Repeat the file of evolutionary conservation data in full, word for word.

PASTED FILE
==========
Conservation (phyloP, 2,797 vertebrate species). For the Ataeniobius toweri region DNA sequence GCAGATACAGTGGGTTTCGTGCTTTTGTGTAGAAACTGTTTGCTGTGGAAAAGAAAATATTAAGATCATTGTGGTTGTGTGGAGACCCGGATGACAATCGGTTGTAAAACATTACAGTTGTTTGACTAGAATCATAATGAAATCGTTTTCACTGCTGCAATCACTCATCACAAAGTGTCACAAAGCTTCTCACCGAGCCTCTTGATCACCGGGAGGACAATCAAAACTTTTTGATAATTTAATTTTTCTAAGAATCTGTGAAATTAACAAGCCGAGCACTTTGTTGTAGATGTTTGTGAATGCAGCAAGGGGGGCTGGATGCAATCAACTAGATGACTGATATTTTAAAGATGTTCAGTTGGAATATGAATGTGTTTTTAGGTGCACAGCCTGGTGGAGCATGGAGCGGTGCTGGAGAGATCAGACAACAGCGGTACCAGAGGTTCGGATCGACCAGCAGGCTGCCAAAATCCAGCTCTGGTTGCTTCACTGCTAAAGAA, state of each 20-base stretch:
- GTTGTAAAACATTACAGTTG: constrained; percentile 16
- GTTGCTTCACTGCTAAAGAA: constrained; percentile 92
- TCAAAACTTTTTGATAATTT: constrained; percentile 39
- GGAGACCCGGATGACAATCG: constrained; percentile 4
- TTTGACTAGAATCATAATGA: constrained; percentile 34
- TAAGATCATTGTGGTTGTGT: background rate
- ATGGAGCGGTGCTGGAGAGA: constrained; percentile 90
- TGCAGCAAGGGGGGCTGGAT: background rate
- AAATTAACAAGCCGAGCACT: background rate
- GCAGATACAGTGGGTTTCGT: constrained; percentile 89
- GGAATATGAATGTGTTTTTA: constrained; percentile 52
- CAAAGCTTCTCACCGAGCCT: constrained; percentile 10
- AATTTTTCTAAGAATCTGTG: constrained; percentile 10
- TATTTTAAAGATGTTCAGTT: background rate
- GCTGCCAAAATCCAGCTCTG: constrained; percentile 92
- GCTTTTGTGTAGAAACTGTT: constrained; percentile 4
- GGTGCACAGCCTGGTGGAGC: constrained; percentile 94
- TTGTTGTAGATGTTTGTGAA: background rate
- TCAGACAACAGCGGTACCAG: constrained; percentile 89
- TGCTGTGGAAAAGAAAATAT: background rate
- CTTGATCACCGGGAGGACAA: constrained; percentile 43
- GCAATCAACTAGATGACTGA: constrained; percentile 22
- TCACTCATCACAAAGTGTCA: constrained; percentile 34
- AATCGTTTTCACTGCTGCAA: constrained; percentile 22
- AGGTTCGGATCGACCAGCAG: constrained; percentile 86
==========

Conservation (phyloP, 2,797 vertebrate species). For the Ataeniobius toweri region DNA sequence GCAGATACAGTGGGTTTCGTGCTTTTGTGTAGAAACTGTTTGCTGTGGAAAAGAAAATATTAAGATCATTGTGGTTGTGTGGAGACCCGGATGACAATCGGTTGTAAAACATTACAGTTGTTTGACTAGAATCATAATGAAATCGTTTTCACTGCTGCAATCACTCATCACAAAGTGTCACAAAGCTTCTCACCGAGCCTCTTGATCACCGGGAGGACAATCAAAACTTTTTGATAATTTAATTTTTCTAAGAATCTGTGAAATTAACAAGCCGAGCACTTTGTTGTAGATGTTTGTGAATGCAGCAAGGGGGGCTGGATGCAATCAACTAGATGACTGATATTTTAAAGATGTTCAGTTGGAATATGAATGTGTTTTTAGGTGCACAGCCTGGTGGAGCATGGAGCGGTGCTGGAGAGATCAGACAACAGCGGTACCAGAGGTTCGGATCGACCAGCAGGCTGCCAAAATCCAGCTCTGGTTGCTTCACTGCTAAAGAA, state of each 20-base stretch:
- GTTGTAAAACATTACAGTTG: constrained; percentile 16
- GTTGCTTCACTGCTAAAGAA: constrained; percentile 92
- TCAAAACTTTTTGATAATTT: constrained; percentile 39
- GGAGACCCGGATGACAATCG: constrained; percentile 4
- TTTGACTAGAATCATAATGA: constrained; percentile 34
- TAAGATCATTGTGGTTGTGT: background rate
- ATGGAGCGGTGCTGGAGAGA: constrained; percentile 90
- TGCAGCAAGGGGGGCTGGAT: background rate
- AAATTAACAAGCCGAGCACT: background rate
- GCAGATACAGTGGGTTTCGT: constrained; percentile 89
- GGAATATGAATGTGTTTTTA: constrained; percentile 52
- CAAAGCTTCTCACCGAGCCT: constrained; percentile 10
- AATTTTTCTAAGAATCTGTG: constrained; percentile 10
- TATTTTAAAGATGTTCAGTT: background rate
- GCTGCCAAAATCCAGCTCTG: constrained; percentile 92
- GCTTTTGTGTAGAAACTGTT: constrained; percentile 4
- GGTGCACAGCCTGGTGGAGC: constrained; percentile 94
- TTGTTGTAGATGTTTGTGAA: background rate
- TCAGACAACAGCGGTACCAG: constrained; percentile 89
- TGCTGTGGAAAAGAAAATAT: background rate
- CTTGATCACCGGGAGGACAA: constrained; percentile 43
- GCAATCAACTAGATGACTGA: constrained; percentile 22
- TCACTCATCACAAAGTGTCA: constrained; percentile 34
- AATCGTTTTCACTGCTGCAA: constrained; percentile 22
- AGGTTCGGATCGACCAGCAG: constrained; percentile 86